The Great Awakening left several religious factions in New England, and all had different views on Confederation. In this context, the half-way system no longer functioned as a source of religious and social cohesion. The disciples of Edwards` New Light would continue to insist that the Church be a body of regenerating saints.  Liberal, Arminian congregationists who dominated the churches of Boston and the East Coast rejected the need for a specific conversion experience and came to the conclusion that the Lord`s Supper was more a memorial than a means of grace or a converting decree. Accordingly, they found that the distinction between full members and half-members was “undemocratic, illiberal and anachronistic”.  These liberal currents eventually led to beliefs of untarry and universal redemption and the creation of an autonomous American Unitarian denomination in the 19th century.  In the 1660s, Connecticut churches were divided between those who used semi-union, between those who rejected it completely, and those that allowed everyone to be a full member.  As the clergy of the colony were divided on this issue, connecticut`s legislature decided in 1669 to tolerate baptismal practices, including and exclusive. It also allowed churches, divided on this issue, to divide.  Several churches have split over the acceptance of the Covenant Half-Way, including churches in Hartford, Windsor and Stratford. A pastor, Abraham Pierson of Branford, led his parish in New Jersey to escape his influence.  Historian Sydney E.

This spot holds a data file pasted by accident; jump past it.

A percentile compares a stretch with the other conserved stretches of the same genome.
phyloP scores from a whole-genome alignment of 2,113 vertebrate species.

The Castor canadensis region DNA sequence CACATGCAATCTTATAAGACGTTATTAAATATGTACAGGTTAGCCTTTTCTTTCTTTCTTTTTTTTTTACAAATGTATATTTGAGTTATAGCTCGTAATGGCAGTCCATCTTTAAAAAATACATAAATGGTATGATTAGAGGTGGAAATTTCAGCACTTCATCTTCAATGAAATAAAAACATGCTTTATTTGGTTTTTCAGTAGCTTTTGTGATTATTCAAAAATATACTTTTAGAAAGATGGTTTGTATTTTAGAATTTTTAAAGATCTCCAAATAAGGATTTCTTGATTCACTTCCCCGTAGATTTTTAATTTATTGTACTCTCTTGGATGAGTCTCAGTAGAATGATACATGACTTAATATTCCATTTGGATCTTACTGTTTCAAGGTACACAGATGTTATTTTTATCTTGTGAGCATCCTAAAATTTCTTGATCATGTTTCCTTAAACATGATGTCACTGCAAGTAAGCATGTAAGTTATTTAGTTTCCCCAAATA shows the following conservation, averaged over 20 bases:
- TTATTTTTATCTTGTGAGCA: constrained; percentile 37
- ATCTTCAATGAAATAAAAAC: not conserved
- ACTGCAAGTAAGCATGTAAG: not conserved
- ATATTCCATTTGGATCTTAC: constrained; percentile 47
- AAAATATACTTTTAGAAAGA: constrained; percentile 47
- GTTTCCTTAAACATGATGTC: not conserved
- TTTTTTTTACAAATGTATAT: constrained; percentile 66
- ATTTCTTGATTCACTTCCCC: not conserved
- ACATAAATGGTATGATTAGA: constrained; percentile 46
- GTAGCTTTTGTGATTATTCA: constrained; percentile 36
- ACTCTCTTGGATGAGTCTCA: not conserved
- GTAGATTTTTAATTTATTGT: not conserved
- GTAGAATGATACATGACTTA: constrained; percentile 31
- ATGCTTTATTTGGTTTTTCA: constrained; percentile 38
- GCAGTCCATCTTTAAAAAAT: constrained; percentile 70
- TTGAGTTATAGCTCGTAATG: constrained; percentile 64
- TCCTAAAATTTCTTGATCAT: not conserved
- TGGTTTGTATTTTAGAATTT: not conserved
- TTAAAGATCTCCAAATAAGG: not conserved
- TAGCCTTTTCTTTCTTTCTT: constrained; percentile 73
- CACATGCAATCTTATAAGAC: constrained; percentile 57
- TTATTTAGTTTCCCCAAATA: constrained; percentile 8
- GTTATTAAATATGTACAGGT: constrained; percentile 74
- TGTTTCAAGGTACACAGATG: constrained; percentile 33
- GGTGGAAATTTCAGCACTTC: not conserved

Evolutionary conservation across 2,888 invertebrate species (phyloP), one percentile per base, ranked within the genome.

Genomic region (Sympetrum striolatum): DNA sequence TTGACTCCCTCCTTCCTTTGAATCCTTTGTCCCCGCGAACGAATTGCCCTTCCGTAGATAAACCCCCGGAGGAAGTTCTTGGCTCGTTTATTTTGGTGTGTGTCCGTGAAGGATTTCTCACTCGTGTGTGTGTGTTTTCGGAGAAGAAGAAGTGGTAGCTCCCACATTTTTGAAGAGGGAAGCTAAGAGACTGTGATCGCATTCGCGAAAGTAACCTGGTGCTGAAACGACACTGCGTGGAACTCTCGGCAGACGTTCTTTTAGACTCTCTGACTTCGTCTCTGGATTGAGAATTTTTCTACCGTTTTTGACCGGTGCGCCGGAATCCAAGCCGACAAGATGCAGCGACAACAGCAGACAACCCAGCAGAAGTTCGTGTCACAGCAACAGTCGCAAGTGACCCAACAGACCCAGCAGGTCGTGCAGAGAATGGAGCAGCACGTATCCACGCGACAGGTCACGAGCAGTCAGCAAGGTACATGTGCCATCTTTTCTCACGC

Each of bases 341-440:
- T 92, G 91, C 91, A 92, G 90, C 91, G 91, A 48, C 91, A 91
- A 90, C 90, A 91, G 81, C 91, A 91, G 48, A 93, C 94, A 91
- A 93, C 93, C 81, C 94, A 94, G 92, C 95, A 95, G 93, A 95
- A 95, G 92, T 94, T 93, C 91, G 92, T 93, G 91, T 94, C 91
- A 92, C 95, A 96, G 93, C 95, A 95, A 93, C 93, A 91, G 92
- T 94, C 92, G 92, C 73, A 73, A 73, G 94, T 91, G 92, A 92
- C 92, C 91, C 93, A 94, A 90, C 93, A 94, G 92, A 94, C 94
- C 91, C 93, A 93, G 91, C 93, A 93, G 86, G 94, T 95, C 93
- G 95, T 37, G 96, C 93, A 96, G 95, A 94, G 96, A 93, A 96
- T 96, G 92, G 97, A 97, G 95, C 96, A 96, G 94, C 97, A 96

Ahlstrom writes that during the first Great Awakening (1734-1745), “the ideal of regenerated belonging [to the Church] was renewed, while stoddardeanism and half-alliance were called into question.”  Jonathan Edwards, Stoddard`s grandson, played a key role in undermining Stodardanism and the alliance, but he also attacked the idea of a national alliance. Edwards believed that there was only one covenant between God and man – the Confederacy of Grace. This covenant was an inner covenant that unfolded in the heart. The baptism of the infant and the Lord`s Supper were federal privileges that are available only to “visible and avowed saints.”  Opponents of awakening saw Edwards` views as a threat to the well-being of the family and the social order they believed was favored by the half-way system.  The Victorian Web A relevant website with a clear and detailed summary of the history of Christianity in England. It highlights the evolution of different Protestant sects, including puritanism, their differences and their changes over time. Critics argued that the half-alliance would end the commitment to the puritanical ideal of regenerated membership in the Church, either by permanently dividing the members into two classes (those who have access to the Lord`s Supper and those who have only baptism), or by beginning the slippery path to give unconviable access to the Lord`s Supper. Supporters argued that the refusal of baptism and admission into the alliance with the first-generation grandchildren was essentially the assertion that the second generation parents had lost their membership and had “deposited” themselves, when they were mostly catechized faithful.  Supporters believed that the half-alliance was a “middle way” between extremes, either to welcome the wicked into the Church or to deprive unre converted adults of their membership in the baptismal association.  At least in this way, they argued, more people would be subject to the discipline and authority of the Church.  Historian Sydney Ahlstrom writes that the covenant “is not itself evidence of variation,” but that it “documented the passage of churches composed exclusively of regenerating “saints.”  Historian Francis Bremer writes that this has weakened the unity of the Congregation`s churches and that the fierce struggle between officials to obtain it has led to a loss of respect for the Puritan clergy as a social class.  Massachusetts churches have more slowly accepted a baptism policy